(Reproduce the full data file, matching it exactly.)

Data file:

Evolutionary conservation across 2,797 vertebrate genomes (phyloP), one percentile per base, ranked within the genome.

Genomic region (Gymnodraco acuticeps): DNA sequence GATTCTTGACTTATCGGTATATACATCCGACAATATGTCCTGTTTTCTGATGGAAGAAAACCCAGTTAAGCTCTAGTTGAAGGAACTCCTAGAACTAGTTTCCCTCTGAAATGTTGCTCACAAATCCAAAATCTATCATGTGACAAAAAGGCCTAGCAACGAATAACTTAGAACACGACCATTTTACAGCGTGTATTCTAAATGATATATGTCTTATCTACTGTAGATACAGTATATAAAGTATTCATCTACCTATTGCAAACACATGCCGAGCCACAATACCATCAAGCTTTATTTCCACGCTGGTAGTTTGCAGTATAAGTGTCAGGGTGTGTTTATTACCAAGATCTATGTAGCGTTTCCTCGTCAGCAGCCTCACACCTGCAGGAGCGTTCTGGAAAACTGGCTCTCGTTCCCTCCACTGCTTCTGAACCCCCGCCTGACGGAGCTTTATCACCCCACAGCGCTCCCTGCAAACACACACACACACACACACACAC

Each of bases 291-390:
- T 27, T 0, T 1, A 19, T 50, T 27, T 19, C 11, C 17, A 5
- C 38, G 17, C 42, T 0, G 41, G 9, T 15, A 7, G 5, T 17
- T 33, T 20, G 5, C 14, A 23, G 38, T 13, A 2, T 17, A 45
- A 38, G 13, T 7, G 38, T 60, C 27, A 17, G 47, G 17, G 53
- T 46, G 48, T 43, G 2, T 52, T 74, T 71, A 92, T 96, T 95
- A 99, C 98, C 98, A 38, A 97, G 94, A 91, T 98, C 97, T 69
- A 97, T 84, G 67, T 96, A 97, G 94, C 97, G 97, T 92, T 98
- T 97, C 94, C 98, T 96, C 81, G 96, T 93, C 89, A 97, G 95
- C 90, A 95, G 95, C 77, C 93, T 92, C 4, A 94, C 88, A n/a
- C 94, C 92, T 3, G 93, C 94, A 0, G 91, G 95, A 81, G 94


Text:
Evolutionary conservation across 2,797 vertebrate genomes (phyloP), one percentile per base, ranked within the genome.

Genomic region (Gymnodraco acuticeps): DNA sequence GATTCTTGACTTATCGGTATATACATCCGACAATATGTCCTGTTTTCTGATGGAAGAAAACCCAGTTAAGCTCTAGTTGAAGGAACTCCTAGAACTAGTTTCCCTCTGAAATGTTGCTCACAAATCCAAAATCTATCATGTGACAAAAAGGCCTAGCAACGAATAACTTAGAACACGACCATTTTACAGCGTGTATTCTAAATGATATATGTCTTATCTACTGTAGATACAGTATATAAAGTATTCATCTACCTATTGCAAACACATGCCGAGCCACAATACCATCAAGCTTTATTTCCACGCTGGTAGTTTGCAGTATAAGTGTCAGGGTGTGTTTATTACCAAGATCTATGTAGCGTTTCCTCGTCAGCAGCCTCACACCTGCAGGAGCGTTCTGGAAAACTGGCTCTCGTTCCCTCCACTGCTTCTGAACCCCCGCCTGACGGAGCTTTATCACCCCACAGCGCTCCCTGCAAACACACACACACACACACACACAC

Each of bases 291-390:
- T 27, T 0, T 1, A 19, T 50, T 27, T 19, C 11, C 17, A 5
- C 38, G 17, C 42, T 0, G 41, G 9, T 15, A 7, G 5, T 17
- T 33, T 20, G 5, C 14, A 23, G 38, T 13, A 2, T 17, A 45
- A 38, G 13, T 7, G 38, T 60, C 27, A 17, G 47, G 17, G 53
- T 46, G 48, T 43, G 2, T 52, T 74, T 71, A 92, T 96, T 95
- A 99, C 98, C 98, A 38, A 97, G 94, A 91, T 98, C 97, T 69
- A 97, T 84, G 67, T 96, A 97, G 94, C 97, G 97, T 92, T 98
- T 97, C 94, C 98, T 96, C 81, G 96, T 93, C 89, A 97, G 95
- C 90, A 95, G 95, C 77, C 93, T 92, C 4, A 94, C 88, A n/a
- C 94, C 92, T 3, G 93, C 94, A 0, G 91, G 95, A 81, G 94